Options are like a 3D chess game. The three dimensions are price (of the underlying), time, and volatility. The most misunderstood and neglected dimension, and often the last thing a novice trader learns about, is volatility.
However, an options trader needs to understand volatility and appreciate its effects. No savvy trader ever buys or sells an option without awareness of the current volatility scenario. Many sophisticated options traders go beyond that, choosing to focus on volatility as the main aspect of their trading (while neutralizing the other factors). How do they do this, and why?
The essence of volatility based trading, or V-trading for short, is buying options when they are cheap and selling options when they are dear. The reason it's called volatility based trading comes from the way we measure cheapness or dearness – using a parameter called implied volatility (or IV for short). We'll discuss IV in more detail below, but for now, it will suffice to say that high IV is synonymous with expensive options; low IV is synonymous with cheap options.
Measuring premium levels is one thing; judging good trading opportunities is another. There are two ways of judging the cheapness or dearness of options. The first is simply by comparing current IV with past levels of IV on the same underlying asset. The second is by comparing current implied volatility with the volatility of the underlying itself. Both approaches are important and come into play in all V-trading decisions. The most attractive opportunities are when options are cheap or dear by both measures.
The volatility trader typically uses puts and calls in combination, selecting the most appropriate strikes, durations, and quantities, to construct a position that is said to be "delta neutral". A delta neutral position has nearly zero exposure to small price changes in the underlying. Sometimes the trader has a directional opinion and deliberately biases his position in favor of the expected underlying trend. However, more often the V-trader is focused on making money just from volatility, and is not interested in trying to make money from underlying price changes.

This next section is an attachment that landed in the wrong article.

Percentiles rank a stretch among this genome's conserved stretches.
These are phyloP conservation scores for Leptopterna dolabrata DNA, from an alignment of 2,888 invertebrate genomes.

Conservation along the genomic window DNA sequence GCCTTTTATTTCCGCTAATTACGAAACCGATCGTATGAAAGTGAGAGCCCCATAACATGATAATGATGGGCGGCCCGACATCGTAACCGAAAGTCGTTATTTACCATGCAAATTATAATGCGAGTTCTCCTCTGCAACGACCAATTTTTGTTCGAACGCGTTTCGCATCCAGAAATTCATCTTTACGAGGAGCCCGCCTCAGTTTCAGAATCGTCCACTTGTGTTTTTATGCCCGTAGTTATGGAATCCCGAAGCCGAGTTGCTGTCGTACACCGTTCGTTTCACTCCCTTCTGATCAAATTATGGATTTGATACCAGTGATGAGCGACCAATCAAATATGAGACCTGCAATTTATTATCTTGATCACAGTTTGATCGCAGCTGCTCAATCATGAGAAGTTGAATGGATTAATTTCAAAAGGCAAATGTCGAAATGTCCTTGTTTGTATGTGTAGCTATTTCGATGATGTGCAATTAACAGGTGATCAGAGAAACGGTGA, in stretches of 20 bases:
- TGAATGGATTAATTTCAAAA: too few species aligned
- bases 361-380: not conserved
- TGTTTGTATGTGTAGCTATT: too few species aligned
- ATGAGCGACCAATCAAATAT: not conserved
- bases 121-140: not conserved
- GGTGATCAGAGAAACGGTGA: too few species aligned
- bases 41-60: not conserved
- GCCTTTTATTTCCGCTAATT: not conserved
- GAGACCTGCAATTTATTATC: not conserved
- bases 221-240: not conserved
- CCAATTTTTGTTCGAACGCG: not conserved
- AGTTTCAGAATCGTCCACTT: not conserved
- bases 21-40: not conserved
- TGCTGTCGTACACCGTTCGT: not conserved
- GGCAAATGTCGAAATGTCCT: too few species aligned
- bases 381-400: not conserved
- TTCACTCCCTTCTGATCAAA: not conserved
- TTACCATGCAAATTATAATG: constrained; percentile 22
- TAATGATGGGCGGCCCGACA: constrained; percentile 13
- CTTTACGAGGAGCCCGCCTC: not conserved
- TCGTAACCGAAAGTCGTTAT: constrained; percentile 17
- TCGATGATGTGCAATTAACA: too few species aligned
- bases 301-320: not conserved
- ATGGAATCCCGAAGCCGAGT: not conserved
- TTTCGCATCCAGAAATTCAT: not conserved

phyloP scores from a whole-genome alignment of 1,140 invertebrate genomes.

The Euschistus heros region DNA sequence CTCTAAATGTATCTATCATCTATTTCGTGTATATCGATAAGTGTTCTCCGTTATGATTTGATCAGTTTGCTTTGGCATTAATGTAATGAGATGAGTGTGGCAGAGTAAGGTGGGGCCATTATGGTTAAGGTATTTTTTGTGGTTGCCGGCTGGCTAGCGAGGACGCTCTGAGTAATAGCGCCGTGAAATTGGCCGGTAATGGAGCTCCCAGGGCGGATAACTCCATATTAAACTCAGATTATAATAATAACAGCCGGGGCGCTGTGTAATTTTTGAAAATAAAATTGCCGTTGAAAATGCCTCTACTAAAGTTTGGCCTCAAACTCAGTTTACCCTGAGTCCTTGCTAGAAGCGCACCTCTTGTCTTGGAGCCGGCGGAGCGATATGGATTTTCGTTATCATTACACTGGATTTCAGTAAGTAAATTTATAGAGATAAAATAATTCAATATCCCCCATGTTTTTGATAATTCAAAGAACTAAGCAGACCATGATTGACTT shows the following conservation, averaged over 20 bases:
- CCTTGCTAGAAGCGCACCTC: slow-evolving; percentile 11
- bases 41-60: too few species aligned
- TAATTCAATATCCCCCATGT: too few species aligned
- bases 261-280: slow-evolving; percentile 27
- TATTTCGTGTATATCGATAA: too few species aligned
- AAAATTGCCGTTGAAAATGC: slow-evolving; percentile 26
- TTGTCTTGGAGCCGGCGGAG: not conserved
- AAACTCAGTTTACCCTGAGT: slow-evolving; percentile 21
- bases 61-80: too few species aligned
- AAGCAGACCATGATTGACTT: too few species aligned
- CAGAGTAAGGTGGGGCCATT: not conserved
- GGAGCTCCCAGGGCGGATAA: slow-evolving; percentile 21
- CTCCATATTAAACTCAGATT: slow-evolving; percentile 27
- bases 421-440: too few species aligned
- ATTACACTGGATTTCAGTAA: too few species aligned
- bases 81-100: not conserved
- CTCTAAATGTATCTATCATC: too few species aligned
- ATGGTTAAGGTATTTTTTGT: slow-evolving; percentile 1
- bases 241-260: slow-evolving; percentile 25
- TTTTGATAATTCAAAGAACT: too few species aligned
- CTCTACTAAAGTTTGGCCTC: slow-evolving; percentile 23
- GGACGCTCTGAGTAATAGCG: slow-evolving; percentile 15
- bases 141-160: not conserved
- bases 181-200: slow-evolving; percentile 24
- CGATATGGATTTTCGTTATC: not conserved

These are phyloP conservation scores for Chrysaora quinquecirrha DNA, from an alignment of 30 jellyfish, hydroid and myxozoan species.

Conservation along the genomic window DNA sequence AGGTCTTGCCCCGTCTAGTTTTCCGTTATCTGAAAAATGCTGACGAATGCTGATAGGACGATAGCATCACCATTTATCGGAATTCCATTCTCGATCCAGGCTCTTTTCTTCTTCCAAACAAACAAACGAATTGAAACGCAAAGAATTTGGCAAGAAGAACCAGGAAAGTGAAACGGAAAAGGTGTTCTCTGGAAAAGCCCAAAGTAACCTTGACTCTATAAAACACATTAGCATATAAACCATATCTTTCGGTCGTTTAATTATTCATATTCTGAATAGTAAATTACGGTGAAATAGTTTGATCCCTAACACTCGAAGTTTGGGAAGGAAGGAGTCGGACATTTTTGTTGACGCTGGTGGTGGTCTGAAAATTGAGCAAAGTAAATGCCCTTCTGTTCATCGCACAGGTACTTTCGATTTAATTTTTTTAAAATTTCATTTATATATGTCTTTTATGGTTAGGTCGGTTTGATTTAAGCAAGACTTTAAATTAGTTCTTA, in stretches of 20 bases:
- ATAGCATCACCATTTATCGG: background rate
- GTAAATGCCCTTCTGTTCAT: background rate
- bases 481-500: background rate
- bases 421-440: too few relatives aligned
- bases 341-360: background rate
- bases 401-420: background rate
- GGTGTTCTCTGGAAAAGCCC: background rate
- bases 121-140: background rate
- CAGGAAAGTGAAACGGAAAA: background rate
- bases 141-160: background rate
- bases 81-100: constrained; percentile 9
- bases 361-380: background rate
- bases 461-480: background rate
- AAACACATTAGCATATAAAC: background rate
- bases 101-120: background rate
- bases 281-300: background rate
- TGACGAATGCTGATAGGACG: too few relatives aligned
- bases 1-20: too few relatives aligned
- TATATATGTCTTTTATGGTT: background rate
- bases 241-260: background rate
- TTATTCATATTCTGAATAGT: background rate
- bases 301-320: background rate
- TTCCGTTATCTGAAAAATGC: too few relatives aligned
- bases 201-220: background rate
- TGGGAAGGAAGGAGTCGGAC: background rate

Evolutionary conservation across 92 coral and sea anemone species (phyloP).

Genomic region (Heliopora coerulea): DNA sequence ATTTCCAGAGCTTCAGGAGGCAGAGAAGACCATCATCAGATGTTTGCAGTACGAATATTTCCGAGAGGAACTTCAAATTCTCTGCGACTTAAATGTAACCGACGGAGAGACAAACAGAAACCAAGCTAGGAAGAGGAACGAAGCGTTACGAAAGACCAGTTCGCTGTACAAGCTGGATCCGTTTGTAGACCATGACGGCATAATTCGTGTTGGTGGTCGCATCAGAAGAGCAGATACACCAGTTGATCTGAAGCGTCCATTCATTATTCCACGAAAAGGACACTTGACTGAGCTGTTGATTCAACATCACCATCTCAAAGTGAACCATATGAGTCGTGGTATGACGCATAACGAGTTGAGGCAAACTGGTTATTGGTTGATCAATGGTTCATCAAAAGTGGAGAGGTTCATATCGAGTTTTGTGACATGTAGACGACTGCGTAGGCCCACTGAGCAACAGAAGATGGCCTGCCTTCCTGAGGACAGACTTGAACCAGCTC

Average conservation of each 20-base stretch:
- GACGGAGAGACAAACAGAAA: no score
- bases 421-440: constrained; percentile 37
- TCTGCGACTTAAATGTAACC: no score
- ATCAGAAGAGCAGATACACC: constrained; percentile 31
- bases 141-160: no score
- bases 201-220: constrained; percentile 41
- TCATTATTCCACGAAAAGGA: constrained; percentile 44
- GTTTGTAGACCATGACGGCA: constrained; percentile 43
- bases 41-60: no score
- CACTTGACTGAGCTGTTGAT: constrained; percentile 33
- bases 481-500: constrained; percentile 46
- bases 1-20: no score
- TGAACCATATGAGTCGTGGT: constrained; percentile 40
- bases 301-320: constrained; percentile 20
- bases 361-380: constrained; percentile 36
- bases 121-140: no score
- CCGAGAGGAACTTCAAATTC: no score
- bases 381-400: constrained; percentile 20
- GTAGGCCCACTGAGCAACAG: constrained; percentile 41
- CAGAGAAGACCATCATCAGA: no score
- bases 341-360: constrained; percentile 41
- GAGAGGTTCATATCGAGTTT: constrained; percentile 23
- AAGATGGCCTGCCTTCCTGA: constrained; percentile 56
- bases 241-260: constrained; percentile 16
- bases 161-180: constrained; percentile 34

Once a position is set up, it is simply held and then adjusted when necessary to re-establish the appropriate delta. These adjustments can be costly, in terms of transaction costs, and should be minimized, but not to the point where you expose yourself to too much delta risk. My rule is: "If you give the market a chance to take money away from you (through delta), it will."
Once option prices return to a more normal, average level (as measured by IV), then the position can be closed. If not too many adjustments were required in the meantime, the trader should see a profit.
Since options are extremely sensitive to changes in implied volatility, trading options on the basis of volatility can be lucrative. Occasionally, options become way too expensive or way too cheap. In these situations the V-trader has a considerable edge.
The investor can always count on volatility returning to normal levels after going to an extreme. This principle is called "the mean reversion tendency of volatility", and it is the foundation of volatility based trading. That volatilities "mean revert" is well established in many academic publications 1. You can also see it for yourself just by looking at a few historical volatility charts. You will notice that when volatility goes to an extreme level, it always comes back to "normal". It may not happen right away. It may take anywhere from days to months, but sooner or later it always comes back.
Implied volatilities seem to change from week to week, if not day to day. V-Traders find profit opportunities in this. Others find these volatility changes a nuisance and a hazard. V-Trader or not, you need to pay attention to volatility.
Tools of the V-Trade